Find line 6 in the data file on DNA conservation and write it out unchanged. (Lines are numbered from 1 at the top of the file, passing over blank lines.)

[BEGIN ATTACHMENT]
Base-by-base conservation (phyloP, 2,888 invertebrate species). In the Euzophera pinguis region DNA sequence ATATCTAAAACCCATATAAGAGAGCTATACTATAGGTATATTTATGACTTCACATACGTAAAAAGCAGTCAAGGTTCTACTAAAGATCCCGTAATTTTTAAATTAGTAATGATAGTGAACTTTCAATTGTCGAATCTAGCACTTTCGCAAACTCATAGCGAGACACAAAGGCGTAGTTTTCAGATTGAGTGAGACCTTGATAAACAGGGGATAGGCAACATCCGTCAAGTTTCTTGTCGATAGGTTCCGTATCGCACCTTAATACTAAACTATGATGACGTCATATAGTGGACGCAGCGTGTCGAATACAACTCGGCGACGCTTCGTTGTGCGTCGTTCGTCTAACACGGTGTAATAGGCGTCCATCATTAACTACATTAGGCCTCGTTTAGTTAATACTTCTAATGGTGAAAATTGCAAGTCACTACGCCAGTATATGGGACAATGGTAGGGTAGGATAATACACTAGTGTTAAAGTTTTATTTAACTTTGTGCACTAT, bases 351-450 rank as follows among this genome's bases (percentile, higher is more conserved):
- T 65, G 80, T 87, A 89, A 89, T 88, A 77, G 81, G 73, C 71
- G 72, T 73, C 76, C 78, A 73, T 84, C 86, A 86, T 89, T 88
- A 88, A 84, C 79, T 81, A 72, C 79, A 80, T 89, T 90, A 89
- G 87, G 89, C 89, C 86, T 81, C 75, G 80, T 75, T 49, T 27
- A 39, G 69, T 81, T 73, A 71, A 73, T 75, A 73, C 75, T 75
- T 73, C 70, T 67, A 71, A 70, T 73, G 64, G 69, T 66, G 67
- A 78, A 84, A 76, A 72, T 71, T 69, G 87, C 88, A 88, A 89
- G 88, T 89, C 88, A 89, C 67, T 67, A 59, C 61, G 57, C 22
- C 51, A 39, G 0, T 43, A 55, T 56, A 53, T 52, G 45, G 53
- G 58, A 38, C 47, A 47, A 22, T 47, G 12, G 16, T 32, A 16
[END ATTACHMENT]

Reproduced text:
- A 39, G 69, T 81, T 73, A 71, A 73, T 75, A 73, C 75, T 75